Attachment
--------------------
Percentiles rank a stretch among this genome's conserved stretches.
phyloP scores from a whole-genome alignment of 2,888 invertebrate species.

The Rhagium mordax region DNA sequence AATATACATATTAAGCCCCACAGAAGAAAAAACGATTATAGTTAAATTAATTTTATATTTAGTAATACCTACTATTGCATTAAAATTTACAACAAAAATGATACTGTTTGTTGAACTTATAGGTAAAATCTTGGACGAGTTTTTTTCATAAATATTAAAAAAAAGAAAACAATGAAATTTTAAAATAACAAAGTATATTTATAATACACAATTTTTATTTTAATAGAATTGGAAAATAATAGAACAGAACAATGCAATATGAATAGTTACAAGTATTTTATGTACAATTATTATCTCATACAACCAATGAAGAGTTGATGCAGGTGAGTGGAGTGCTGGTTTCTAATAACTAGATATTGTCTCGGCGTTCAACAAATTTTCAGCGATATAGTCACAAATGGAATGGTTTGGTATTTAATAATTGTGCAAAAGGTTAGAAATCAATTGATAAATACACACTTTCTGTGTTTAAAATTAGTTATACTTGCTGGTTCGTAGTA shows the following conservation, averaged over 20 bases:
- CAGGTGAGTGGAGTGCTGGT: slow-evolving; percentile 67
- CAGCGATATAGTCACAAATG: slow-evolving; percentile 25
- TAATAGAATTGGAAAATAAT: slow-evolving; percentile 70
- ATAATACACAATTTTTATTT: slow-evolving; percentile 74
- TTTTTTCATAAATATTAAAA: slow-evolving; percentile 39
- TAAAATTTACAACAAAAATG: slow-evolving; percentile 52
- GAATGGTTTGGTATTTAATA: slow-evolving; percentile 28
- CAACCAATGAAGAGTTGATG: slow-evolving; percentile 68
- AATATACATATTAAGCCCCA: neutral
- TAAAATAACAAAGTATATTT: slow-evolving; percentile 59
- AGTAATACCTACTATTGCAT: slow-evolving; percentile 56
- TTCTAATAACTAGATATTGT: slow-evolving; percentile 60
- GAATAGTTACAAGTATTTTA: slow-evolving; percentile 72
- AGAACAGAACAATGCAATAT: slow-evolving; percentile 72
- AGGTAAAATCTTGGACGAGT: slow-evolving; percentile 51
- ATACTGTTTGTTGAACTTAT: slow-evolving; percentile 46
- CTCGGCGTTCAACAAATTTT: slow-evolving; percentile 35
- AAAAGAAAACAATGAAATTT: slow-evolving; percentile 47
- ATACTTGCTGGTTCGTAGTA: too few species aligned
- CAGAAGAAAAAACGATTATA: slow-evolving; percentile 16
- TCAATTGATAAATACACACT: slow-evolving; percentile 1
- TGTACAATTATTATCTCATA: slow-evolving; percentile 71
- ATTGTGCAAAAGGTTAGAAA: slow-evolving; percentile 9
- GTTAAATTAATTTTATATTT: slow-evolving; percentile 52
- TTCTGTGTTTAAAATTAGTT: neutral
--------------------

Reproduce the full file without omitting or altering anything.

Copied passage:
Percentiles rank a stretch among this genome's conserved stretches.
phyloP scores from a whole-genome alignment of 2,888 invertebrate species.

The Rhagium mordax region DNA sequence AATATACATATTAAGCCCCACAGAAGAAAAAACGATTATAGTTAAATTAATTTTATATTTAGTAATACCTACTATTGCATTAAAATTTACAACAAAAATGATACTGTTTGTTGAACTTATAGGTAAAATCTTGGACGAGTTTTTTTCATAAATATTAAAAAAAAGAAAACAATGAAATTTTAAAATAACAAAGTATATTTATAATACACAATTTTTATTTTAATAGAATTGGAAAATAATAGAACAGAACAATGCAATATGAATAGTTACAAGTATTTTATGTACAATTATTATCTCATACAACCAATGAAGAGTTGATGCAGGTGAGTGGAGTGCTGGTTTCTAATAACTAGATATTGTCTCGGCGTTCAACAAATTTTCAGCGATATAGTCACAAATGGAATGGTTTGGTATTTAATAATTGTGCAAAAGGTTAGAAATCAATTGATAAATACACACTTTCTGTGTTTAAAATTAGTTATACTTGCTGGTTCGTAGTA shows the following conservation, averaged over 20 bases:
- CAGGTGAGTGGAGTGCTGGT: slow-evolving; percentile 67
- CAGCGATATAGTCACAAATG: slow-evolving; percentile 25
- TAATAGAATTGGAAAATAAT: slow-evolving; percentile 70
- ATAATACACAATTTTTATTT: slow-evolving; percentile 74
- TTTTTTCATAAATATTAAAA: slow-evolving; percentile 39
- TAAAATTTACAACAAAAATG: slow-evolving; percentile 52
- GAATGGTTTGGTATTTAATA: slow-evolving; percentile 28
- CAACCAATGAAGAGTTGATG: slow-evolving; percentile 68
- AATATACATATTAAGCCCCA: neutral
- TAAAATAACAAAGTATATTT: slow-evolving; percentile 59
- AGTAATACCTACTATTGCAT: slow-evolving; percentile 56
- TTCTAATAACTAGATATTGT: slow-evolving; percentile 60
- GAATAGTTACAAGTATTTTA: slow-evolving; percentile 72
- AGAACAGAACAATGCAATAT: slow-evolving; percentile 72
- AGGTAAAATCTTGGACGAGT: slow-evolving; percentile 51
- ATACTGTTTGTTGAACTTAT: slow-evolving; percentile 46
- CTCGGCGTTCAACAAATTTT: slow-evolving; percentile 35
- AAAAGAAAACAATGAAATTT: slow-evolving; percentile 47
- ATACTTGCTGGTTCGTAGTA: too few species aligned
- CAGAAGAAAAAACGATTATA: slow-evolving; percentile 16
- TCAATTGATAAATACACACT: slow-evolving; percentile 1
- TGTACAATTATTATCTCATA: slow-evolving; percentile 71
- ATTGTGCAAAAGGTTAGAAA: slow-evolving; percentile 9
- GTTAAATTAATTTTATATTT: slow-evolving; percentile 52
- TTCTGTGTTTAAAATTAGTT: neutral